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Iran’s exporters under pressure of foreign currency revenue policy

Iranian oil tanker (Alf van Beem/WikiCommons)
August 15, 2020

Returning exports’ foreign currency revenue policy has exerted pressure on exporters, since they have difficulty to transfer revenue, said a member of Tehran Chamber of Commerce.

Ali Shariati has discussed the policy and its effect on exporters in private sector in an interview with Trend.

“Exporters were required by importers to return export foreign currency revenue, while those importers already received official foreign currency rate of 42,000 rial per one dollar and should have no worries,” Shariati said.

“In reality, the exporters can not return foreign currency revenue in short term, because they need the capital is necessary to continue export. The information about lack of commitment in returning foreign currency revenue was mainly related to petrochemical exporters that are part of public sector,” he added. “Thus, the major part of foreign currency revenues that has not returned to the country is related to the public sector, but these are exporters operating in the private sector that are condemned.”

“The government used to listen to suggestions of members of Chamber of Commerce, but currently, they no longer ask for private sector’s opinion. The fact that private sector accounts for $6 billion from the country’s $26 billion export revenue has been ignored. The policy has been extended for four months to return revenue, but the officials should consider if this is possible,” he noted.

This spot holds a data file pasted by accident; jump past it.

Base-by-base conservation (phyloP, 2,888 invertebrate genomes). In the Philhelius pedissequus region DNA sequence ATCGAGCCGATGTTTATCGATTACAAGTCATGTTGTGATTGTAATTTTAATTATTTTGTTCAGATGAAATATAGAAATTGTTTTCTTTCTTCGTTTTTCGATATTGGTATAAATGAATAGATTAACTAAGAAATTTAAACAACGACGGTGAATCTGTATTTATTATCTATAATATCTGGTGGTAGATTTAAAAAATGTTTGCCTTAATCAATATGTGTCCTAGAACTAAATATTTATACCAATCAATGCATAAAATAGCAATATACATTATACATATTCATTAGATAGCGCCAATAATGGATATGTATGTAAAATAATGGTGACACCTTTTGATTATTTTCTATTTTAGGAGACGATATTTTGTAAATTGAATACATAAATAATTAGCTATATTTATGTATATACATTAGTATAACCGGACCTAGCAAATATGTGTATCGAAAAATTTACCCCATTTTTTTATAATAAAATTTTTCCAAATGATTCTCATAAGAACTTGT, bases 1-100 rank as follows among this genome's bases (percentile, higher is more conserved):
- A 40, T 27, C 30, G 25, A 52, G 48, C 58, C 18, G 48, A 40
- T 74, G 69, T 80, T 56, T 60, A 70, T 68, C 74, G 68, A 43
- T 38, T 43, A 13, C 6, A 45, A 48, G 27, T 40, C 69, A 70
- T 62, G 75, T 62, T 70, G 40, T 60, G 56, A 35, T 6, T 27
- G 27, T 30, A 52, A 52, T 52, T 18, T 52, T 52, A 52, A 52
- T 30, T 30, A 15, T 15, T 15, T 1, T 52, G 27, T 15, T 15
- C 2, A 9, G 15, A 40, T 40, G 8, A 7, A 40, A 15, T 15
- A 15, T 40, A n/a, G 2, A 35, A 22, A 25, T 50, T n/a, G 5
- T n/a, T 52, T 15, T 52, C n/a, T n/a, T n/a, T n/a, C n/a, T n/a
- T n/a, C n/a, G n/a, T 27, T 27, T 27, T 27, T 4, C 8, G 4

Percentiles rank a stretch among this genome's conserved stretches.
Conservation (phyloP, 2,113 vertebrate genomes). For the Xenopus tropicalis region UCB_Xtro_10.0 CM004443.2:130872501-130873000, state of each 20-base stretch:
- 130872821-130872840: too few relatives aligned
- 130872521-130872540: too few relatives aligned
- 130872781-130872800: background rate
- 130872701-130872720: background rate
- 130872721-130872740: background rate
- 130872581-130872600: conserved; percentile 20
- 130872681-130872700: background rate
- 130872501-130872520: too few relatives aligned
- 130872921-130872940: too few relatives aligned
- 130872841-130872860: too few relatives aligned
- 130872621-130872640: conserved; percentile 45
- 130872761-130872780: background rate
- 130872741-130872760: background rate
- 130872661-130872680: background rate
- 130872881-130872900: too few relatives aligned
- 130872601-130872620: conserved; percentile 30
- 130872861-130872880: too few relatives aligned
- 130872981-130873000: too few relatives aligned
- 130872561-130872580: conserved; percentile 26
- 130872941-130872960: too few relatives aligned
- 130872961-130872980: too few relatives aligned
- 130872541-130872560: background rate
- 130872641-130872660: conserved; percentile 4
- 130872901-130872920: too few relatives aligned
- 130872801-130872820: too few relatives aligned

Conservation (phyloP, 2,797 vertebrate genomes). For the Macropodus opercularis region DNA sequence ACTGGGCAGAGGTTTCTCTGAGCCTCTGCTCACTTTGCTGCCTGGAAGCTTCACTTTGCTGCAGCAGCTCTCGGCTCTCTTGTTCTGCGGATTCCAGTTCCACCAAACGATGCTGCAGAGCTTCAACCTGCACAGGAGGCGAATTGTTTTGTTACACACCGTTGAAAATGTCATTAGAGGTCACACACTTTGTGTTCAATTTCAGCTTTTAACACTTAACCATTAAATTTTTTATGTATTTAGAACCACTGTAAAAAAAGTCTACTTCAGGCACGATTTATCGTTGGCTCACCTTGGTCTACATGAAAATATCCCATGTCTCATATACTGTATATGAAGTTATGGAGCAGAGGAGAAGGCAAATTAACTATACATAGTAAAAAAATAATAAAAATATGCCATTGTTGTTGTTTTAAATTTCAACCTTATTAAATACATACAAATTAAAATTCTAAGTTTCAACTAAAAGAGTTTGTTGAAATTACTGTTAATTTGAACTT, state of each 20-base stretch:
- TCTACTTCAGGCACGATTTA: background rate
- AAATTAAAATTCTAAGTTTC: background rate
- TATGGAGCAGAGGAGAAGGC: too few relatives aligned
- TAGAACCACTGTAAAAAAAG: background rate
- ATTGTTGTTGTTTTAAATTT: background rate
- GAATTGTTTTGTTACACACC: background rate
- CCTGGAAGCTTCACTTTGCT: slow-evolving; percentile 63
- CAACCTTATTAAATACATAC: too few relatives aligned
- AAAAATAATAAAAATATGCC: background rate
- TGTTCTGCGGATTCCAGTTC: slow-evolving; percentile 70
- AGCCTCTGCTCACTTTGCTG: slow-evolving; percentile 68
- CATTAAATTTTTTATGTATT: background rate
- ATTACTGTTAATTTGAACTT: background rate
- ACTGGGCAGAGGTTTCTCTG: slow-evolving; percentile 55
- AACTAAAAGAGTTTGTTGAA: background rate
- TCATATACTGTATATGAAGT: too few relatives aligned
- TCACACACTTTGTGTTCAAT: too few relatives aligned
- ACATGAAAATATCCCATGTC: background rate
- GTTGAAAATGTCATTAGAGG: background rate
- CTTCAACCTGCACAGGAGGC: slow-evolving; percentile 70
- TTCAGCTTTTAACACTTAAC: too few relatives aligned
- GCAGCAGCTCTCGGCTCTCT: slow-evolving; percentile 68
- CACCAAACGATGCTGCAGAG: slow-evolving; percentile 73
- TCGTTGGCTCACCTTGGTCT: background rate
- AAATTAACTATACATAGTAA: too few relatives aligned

Shariati went on to say: “Normally, export revenues should be transferred to banking system, and those criticizing exporters’ delay in returning foreign currency revenues, shall pay attention to the banking problems. At the moment, the money is being transferred via foreign exchange offices or by passengers that have incurred additional costs for exporters.”

“The government has exported goods to Afghanistan and Iraq, but can not return export revenue. South Korea has not returned $7 billion for Iran’s oil over a year,” he said adding that Japan and Iraq have to pay $10 billion and $30 billion respectively for importing oil and gasoline from Iran.

In his words, if the situation continues, the exporters will reduce their operations, and fake exporters will appear.

“Afghanistan still pays Iran in rial for the importing goods from the country, while Iraq uses foreign exchange offices to transfer money to Iran,” he said.

On July 26, the governor of Central Bank of Iran (CBI) announced that 108 Iranian export companies have returned export foreign currency revenue of $26 billion back to the country. The aim of the CBI’s policy is to improve transparency in export-import operation and monitor assigning foreign currency for imports.


© 2020 Trend News Agency